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Twickenham outing fulfils Barbara's lifetime's ambition

08 May 2013

  • Twickenham treat is dream come true
  • A lifetime’s ambition comes to fruition
Baildon groundswoman with the RFU's Head Groundsman Keith Kent 

Photo: RFU Archive

Lifetime ambitions don’t usually take nearly 50 years to be fulfilled, but when they do the waiting makes the thrill so much more intense.

That’s the view of Barbara Elliott, who realised her dream last week when she walked the pristine Twickenham turf in the company of Head Groundsman Keith Kent.

“I can’t tell you what a thrill it was. I can’t put it into words – you’ll have to think of something,” she said. “It was just absolutely wonderful. Everything I had ever hoped for, although only my dad ever knew about my Twickenham secret.

“It was something I’ve held in my heart all my life, thinking ‘it’s not going to happen – even getting to Twickenham for a game will be a no-no, never mind getting there and going on the field. When Baildon got to the Junior Vase final last year I was so envious of the players actually getting on to the grass.”

Dad was Dennis Hugill, groundsman at Baildon RUFC’s Jenny Lane headquarters in West Yorkshire, and it was his passion for the job that was carried through to his daughter. In spades.

“My dad would take me to the ground and as soon as I was able to walk I was given a job. When I was four years old he gave me the job of putting out the flags in their slots,” she said. “By the time I was 10 I was marking out the pitch, with Dad supplying a few words of encouragement to keep straight!

“So I’ve been marking out the pitch for about 48 years. Then when Dad died 20 years ago I was left on my own to look after everything that Dad did, which included looking after the changing rooms and all the other jobs that go with that aspect of any rugby club.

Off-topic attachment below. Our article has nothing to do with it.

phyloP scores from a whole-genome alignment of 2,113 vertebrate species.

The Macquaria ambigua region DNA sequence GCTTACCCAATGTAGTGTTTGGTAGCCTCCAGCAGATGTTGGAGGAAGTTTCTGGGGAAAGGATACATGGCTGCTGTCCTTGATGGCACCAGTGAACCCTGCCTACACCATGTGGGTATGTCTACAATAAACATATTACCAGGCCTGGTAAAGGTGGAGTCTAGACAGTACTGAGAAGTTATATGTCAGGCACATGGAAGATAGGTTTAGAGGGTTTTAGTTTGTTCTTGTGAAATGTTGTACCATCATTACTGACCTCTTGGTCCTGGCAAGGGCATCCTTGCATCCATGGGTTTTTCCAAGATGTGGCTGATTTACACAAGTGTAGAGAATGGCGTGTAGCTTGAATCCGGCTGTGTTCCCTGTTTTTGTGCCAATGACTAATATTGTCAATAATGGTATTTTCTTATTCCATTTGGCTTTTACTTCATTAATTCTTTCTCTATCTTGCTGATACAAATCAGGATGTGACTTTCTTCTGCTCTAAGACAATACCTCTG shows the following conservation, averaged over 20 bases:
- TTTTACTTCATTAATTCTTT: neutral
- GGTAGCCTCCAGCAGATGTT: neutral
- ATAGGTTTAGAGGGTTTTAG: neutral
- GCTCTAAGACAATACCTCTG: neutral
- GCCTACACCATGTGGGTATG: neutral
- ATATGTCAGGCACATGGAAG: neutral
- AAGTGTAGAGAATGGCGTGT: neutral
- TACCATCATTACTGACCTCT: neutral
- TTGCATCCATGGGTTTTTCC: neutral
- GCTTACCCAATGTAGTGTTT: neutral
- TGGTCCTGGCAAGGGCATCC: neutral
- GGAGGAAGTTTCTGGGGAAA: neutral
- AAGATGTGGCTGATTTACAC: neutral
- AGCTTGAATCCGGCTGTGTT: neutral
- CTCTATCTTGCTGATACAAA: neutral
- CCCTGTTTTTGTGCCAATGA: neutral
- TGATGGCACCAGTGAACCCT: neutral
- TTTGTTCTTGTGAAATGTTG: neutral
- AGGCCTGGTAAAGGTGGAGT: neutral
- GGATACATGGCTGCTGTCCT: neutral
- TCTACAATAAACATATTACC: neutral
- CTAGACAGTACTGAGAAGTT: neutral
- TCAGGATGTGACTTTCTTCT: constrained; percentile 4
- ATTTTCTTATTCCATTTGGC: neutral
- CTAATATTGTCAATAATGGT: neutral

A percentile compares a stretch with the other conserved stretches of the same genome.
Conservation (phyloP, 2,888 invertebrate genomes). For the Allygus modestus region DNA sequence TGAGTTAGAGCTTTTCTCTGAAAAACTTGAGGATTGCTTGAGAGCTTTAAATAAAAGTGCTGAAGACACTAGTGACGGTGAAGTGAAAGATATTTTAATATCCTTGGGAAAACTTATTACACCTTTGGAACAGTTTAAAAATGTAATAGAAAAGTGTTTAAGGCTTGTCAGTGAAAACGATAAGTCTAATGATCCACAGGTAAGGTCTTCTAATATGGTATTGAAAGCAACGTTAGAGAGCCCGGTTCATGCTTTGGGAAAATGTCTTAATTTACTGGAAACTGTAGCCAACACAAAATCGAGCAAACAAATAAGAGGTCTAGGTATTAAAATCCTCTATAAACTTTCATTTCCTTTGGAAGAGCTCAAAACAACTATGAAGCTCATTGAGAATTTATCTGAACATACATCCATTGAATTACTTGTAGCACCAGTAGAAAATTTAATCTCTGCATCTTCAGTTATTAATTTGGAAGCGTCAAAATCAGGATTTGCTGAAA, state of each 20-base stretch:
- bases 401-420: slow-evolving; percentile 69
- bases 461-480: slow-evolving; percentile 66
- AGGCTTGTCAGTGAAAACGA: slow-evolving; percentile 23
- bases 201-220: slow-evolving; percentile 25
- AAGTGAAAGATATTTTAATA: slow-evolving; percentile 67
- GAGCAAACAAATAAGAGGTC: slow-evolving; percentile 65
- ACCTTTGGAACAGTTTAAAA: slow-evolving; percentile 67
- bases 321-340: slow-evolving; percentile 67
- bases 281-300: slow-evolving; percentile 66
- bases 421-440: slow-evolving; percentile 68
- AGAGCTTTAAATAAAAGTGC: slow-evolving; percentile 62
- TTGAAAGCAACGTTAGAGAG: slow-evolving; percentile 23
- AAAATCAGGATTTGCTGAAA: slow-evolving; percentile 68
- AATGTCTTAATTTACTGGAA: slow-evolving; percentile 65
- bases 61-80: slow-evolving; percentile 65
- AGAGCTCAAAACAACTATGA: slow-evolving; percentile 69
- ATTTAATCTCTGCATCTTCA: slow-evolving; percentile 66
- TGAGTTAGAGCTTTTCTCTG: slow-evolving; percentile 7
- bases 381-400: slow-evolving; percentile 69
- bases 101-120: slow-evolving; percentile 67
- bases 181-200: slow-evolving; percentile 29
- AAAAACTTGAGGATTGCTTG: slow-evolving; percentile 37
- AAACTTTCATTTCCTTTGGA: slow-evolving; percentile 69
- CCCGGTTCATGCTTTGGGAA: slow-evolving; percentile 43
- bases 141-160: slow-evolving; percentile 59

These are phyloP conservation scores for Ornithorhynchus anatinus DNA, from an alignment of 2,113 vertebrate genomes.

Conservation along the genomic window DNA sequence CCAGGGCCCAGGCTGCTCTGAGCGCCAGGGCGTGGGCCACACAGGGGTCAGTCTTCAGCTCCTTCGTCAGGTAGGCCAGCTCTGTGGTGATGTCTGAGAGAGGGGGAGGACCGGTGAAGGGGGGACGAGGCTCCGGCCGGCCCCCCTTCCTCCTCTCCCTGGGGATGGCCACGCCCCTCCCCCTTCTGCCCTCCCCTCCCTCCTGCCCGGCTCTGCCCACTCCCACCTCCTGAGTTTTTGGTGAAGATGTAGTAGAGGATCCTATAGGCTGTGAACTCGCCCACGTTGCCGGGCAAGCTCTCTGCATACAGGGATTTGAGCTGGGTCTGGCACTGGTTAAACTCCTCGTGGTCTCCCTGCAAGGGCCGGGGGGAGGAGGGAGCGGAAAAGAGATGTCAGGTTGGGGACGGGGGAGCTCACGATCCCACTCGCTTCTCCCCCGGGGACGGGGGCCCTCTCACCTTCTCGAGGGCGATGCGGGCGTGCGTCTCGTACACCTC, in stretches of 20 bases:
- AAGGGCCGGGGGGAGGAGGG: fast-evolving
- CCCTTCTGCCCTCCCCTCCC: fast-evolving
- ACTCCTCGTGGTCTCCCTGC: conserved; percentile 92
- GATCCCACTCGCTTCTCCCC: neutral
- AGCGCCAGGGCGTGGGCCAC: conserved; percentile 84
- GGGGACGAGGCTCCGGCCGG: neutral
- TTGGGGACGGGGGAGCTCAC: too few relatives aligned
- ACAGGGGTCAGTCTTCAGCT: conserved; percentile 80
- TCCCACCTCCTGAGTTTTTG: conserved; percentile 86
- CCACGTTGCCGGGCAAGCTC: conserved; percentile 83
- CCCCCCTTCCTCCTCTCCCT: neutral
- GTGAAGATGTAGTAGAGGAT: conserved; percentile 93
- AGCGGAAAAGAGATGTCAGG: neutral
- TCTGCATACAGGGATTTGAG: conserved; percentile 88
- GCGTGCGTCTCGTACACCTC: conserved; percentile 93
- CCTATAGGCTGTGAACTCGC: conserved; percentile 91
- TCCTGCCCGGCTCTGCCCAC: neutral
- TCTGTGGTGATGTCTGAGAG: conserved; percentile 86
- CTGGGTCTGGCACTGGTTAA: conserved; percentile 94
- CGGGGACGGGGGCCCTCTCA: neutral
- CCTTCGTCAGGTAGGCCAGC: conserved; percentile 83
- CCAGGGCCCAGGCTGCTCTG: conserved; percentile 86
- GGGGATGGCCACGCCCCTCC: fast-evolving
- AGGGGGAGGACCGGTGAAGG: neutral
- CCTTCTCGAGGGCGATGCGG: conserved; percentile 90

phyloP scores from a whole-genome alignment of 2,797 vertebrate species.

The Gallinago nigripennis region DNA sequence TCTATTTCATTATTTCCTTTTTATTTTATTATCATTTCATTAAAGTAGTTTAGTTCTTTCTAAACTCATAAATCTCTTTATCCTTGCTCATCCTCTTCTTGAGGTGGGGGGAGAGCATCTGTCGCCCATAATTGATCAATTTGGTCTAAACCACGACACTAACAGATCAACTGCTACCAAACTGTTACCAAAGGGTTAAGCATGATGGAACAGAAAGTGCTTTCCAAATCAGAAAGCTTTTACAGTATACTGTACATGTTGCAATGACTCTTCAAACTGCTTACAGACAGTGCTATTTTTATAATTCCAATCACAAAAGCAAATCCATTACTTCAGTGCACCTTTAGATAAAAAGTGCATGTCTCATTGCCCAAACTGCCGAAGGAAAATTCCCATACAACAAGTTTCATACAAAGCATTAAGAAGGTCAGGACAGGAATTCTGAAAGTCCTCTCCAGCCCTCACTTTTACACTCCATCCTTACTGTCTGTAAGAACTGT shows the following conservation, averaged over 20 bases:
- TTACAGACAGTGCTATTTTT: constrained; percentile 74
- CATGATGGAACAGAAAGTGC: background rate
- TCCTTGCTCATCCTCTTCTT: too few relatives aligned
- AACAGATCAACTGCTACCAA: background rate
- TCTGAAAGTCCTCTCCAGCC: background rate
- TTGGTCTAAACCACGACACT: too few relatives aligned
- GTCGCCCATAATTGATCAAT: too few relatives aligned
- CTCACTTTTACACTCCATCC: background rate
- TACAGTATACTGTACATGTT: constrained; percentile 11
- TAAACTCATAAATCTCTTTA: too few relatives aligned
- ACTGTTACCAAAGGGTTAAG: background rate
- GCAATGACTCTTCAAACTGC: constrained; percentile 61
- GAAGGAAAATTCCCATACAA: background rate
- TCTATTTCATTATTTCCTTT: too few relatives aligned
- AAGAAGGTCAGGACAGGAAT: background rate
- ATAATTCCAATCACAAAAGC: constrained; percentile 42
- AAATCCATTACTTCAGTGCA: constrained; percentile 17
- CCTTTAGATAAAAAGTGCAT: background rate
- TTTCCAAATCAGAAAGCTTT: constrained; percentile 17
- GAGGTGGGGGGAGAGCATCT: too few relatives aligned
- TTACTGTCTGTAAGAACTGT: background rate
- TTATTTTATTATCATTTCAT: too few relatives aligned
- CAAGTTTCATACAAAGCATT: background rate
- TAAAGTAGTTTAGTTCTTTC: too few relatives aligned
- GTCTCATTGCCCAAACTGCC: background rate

“I’ve been there forever, working with an absolutely wonderful set of people. Without their support I couldn’t function and might not have taken on the job, but they agreed at the outset that they would collectively become ‘my dad’ and they’ve looked after me so well ever since.”

Needless to say, the chemistry between a son and daughter of the soil added generously to Barbara’s Twickenham treat.

“It was like meeting a long lost friend,” she said. “He was just so easy to get on with. I think that when you have a shared enthusiasm and understanding for what you are doing, him at his level and me at mine, talking about the job is easy and interesting.

“He might have loads of equipment and I have a fork and a line-marking machine, but we have a shared ambition to make our pitch the best it can be with the resources we have.”

While the Twickenham visit stemmed from the club’s appreciation of her contribution and Director of Rugby Dave Duxbury approaching Keith Kent for a meeting, this was not the only accolade to come her way this season.

She recently collected the ‘Value the Volunteer’ Award for the West & Aire Wharfe District of the Yorkshire RFU from John Bentley at a Leeds Carnegie match and was also a guest of the RFU at the Barbarians game at Twickenham, when she was able to view the playing surface with a newly-informed awareness of why it looks so perfect.